While such a division is certainly a very stimulating procedure inevitably elements within the constituent parts overlap. With regard to (1) there are a number of discrepancies. For instance, many theorists and researchers were uninterested in earning a living from chess and regarded the game essentially as a noble passion. This was probably the case for Petroff, Lasa and Jaenisch, each of whom held an official post. However, others – notably Allgaier, Lewis, Stamma and Philidor – often relied on earnings from writing books as their main source of income. In this sense they had much in common with professionals (3). Likewise, in relation to (2), both Saint-Amant and De la Bourdonnais drew income by publishing a lot of material and had much in common with professionals (3). Such discrepancies are identified by Hoffmeister but evidently he felt that they did not invalidate their use.
With regard to (3), professionals, this reviewer is inclined to think that Hoffmeister fails to appreciate the reality of the period up until 1866. For Hoffmeister the crucial event in the growth of professional chess was the match between Steinitz and Anderssen in 1866. Hoffmeister declares that the ‘match can be seen as a nucleus for making chess more professional, as it allowed the top player to support himself from the prize money, at least for some time’ (pp.251–2). In reality prior to 1866 a number of players in Britain, notably Philidor, Sarratt, Lewis and Walker, made part of their living through chess. While it is true to say that after 1866 it became more plausible for players to earn a substantial portion of their income from chess, even some very significant players were basically semi-professional during intervals between non-chess activities. This was the case for two of the major British players, Burn and Gunsberg, both often having to spend periods working elsewhere, sometimes even overseas, on non-chess activities, inevitably leading to the fragmentation of their chess careers.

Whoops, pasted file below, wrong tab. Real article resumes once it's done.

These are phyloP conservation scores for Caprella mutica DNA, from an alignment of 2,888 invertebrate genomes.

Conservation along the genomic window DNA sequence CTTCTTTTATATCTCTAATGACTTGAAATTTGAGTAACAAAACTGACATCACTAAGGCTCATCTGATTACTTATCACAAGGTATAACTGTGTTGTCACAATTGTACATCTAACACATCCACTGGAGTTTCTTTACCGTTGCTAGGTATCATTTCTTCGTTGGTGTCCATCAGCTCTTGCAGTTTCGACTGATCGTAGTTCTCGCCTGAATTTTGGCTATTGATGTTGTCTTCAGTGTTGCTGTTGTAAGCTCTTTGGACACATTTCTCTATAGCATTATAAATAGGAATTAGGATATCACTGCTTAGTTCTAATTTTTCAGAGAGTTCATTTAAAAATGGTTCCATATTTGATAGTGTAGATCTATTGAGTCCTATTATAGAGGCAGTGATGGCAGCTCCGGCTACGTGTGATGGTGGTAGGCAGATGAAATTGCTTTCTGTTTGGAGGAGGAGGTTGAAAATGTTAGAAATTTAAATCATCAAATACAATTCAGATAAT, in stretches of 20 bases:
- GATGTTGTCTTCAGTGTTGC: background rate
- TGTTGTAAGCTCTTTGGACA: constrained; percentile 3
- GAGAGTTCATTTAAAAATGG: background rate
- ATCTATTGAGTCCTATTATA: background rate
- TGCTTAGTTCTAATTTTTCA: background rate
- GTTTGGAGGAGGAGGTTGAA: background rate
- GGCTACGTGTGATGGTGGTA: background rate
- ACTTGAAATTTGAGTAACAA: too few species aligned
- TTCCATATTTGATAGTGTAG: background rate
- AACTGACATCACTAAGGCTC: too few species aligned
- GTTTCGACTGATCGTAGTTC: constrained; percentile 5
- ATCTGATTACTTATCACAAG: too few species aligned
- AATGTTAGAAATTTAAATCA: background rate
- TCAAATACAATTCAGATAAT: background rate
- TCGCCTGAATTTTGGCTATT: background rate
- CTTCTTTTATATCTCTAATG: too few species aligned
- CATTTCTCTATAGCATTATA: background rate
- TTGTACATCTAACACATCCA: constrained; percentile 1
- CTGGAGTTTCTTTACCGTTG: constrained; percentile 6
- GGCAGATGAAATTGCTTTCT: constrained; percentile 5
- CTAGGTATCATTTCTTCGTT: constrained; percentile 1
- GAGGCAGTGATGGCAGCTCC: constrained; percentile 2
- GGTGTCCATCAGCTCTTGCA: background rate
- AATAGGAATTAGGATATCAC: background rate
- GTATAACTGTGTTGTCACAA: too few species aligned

Hoffmeister believes that professionalism affected the type of chess that a player practised and quotes Harding’s interesting remarks concerning Amos Burn:
’Burn was seen as technical, lacking in real originality and flair, who won chiefly by exploiting the mistakes of his more creative opponents. In fact, he performed like a professional even if he did not wish to be regarded as one. He played to win and not to entertain.’
Tim Harding, Eminent Victorian Chess Players: Ten Biographies (McFarland 2012), p.277.
This reviewer is unclear as to what is meant by this remark and finds such an assessment highly subjective and, like beauty, in the eye of the beholder. It was undoubtedly the case that certain players, notably Steinitz, were often accused by contemporaries of playing colourless mechanical chess, but later theoreticians were to adopt their ideas and many of the concepts that Steinitz promoted became generally adopted.
Hoffmeister provides an interesting assessment of the numerous players whose careers he examines. His conclusion was that Steinitz was the greatest player of the era for he combined three important aspects: he was the strongest player in the world for roughly 20 years (1872–1894), his research was deep and broad at the same time, and he published in the most accessible language, English. Therefore the first World Champion influenced the development of chess theory far more than any of his predecessors. This reviewer has argued elsewhere that Steinitz was the greatest player of all time for rather different reasons to Hoffmeister: because for a period of almost thirty years he defeated all his main rivals in matches (BCM Dec 1989, CIX 552).
from Peter Heine Nielsen’s foreword (p.1)
This is an excellent book that is full of interesting material. It is well illustrated and on good quality paper. Given the thorough way it deals with chess up until 1894 it is surely a necessary purchase for any chess library, and both Dr Hoffmeister and McFarland are to be thanked for such a product.